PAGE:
Seventh, all the people of the hemisphere must be allowed to share in the expanding wonders of science-wonders which have captured man's imagination, challenged the powers of his mind, and given him the tools for rapid progress. I invite Latin American scientists to work with us in new projects in fields such as medicine and -agriculture, physics and astronomy and desalinization, and to help plan for regional research laboratories in these and other fields, and to strengthen cooperation between American universities and laboratories. . . .

Eighth, we must rapidly expand the training of those needed to man the economies of rapidly developing countries. This means expanded technical training programs, for which the Peace Corps, for example, will be available where needed. It also means assistance to Latin American universities, graduate schools, and research institutes.

We welcome proposals in Central America for intimate cooperation in higher education, cooperation which can achieve a regional effort of increased effectiveness and excellence. We are ready to help fill the gap in trained manpower, realizing that our ultimate goal inust be a basic education for all who wish to learn.

Ninth, we reaffirm our pledge to come to the defense of any American nation whose independence is endangered. As confidence in the collective security system of the OAS [Organization of American States] spreads, it will be possible to devote to constructive use a major share of those resources now spent on the instruments of war. Even now, as the Government of Chile has said, the time has come to take the first steps toward sensible limitations of arms. And the new generation of military leaders has shown an increasing awareness that armies can not only defend their countries-they can, as we have learned through our own Corps of Engineers, help to build them.

Tenth, we invite our friends in Latin America to contribute to the enrichment of life and culture in the United States. We need teachers of your literature and history and tradition, opportunities for our young people to study in your universities, access to your music, your art, and the thought of your great philosophers. For we know we have much to learn.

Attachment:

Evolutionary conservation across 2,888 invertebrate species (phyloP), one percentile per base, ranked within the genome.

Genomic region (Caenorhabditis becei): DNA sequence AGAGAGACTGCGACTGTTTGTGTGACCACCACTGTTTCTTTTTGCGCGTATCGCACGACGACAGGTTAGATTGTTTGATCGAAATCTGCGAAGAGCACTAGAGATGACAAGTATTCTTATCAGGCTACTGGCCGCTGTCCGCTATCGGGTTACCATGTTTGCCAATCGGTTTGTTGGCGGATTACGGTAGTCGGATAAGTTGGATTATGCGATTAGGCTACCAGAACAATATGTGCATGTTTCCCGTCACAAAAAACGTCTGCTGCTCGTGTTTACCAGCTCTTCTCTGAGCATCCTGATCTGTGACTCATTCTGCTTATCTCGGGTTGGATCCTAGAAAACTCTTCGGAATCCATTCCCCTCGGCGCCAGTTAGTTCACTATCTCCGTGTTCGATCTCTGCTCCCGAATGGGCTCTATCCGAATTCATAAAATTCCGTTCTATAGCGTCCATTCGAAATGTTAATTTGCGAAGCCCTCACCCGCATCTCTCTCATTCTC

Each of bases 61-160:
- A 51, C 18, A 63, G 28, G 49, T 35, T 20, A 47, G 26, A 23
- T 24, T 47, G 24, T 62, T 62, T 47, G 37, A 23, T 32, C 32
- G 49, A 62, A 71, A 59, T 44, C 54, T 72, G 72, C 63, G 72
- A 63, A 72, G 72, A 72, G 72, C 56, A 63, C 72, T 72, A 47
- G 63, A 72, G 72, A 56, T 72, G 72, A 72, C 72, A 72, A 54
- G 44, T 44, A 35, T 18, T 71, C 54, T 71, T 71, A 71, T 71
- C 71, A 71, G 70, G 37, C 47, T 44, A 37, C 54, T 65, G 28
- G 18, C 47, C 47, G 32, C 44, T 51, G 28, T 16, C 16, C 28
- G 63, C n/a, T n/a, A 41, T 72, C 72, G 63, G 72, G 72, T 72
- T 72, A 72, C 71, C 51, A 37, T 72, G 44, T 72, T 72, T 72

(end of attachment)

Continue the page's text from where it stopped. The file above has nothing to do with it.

In this way you can help bring a fuller spiritual and intellectual life to the people of the United States and contribute to understanding and mutual respect among the nations of the hemisphere.

With steps such as these we propose to complete the revolution of the Americas, to build a hemisphere where all men can hope for a suitable standard of living and all can live out their lives in dignity and in freedom.

To achieve this goal political freedom must accompany material progress. Our Alliance for Progress is an alliance of free governments-and it must work to eliminate tyranny from a hemisphere in which it has no rightful place. Therefore let us express our special friendship to the people of Cuba and the Dominican Republic-and the hope they will soon rejoin the society of free men, uniting with us in our common effort.

This political freedom must be accompanied by social change. For unless necessary social reforms, including land and tax reform, are freely made, unless we broaden the opportunity of all of our people, unless the great mass of Americans share in increasing prosperity, then our alliance, our revolution, our dream, and our freedom will fail. But we call for social change by free men-change in the spirit of Washington and Jefferson, of Bolivar and San Martin and Marti-not change which seeks to impose on men tyrannies which we cast out a century and a half ago. Our motto is what it has always been-progress yes, tyranny no - Progreso si, tirania no!

But our greatest challenge comes from within-the task of creating an American civilization where spiritual and cultural values are strengthened by an ever-broadening base of material advance, where, within the rich diversity of its own traditions, each nation is free to follow its own path toward progress.

The completion of our task will, of course, require the efforts of all the governments of our hemisphere. But the efforts of governments alone will never be enough. In the end the people must choose and the people must help themselves.

And so I say to the men and women of the Americas - to the I [peasant] in the fields, to the obrero [worker] in the cities, to the estudiante in the schools - prepare your mind and heart for the task ahead, call forth your strength, and let each devote his energies to the betterment of all so that your children and our children in this hemisphere can find an ever richer and a freer life.

Let us once again transform the American Continent into a vast crucible of revolutionary ideas and efforts, a tribute to the power of the creative energies of free men and women, an example to all the world that liberty and progress walk hand in hand. Let us once again awaken our American revolution until it guides the struggles of people everywhere-not with an imperialism of force or fear but the rule of courage and freedom and hope for the future of man.



from The Department of State Bulletin, XLIV, No. 1136 (April 3, 1961), pp, 471-474.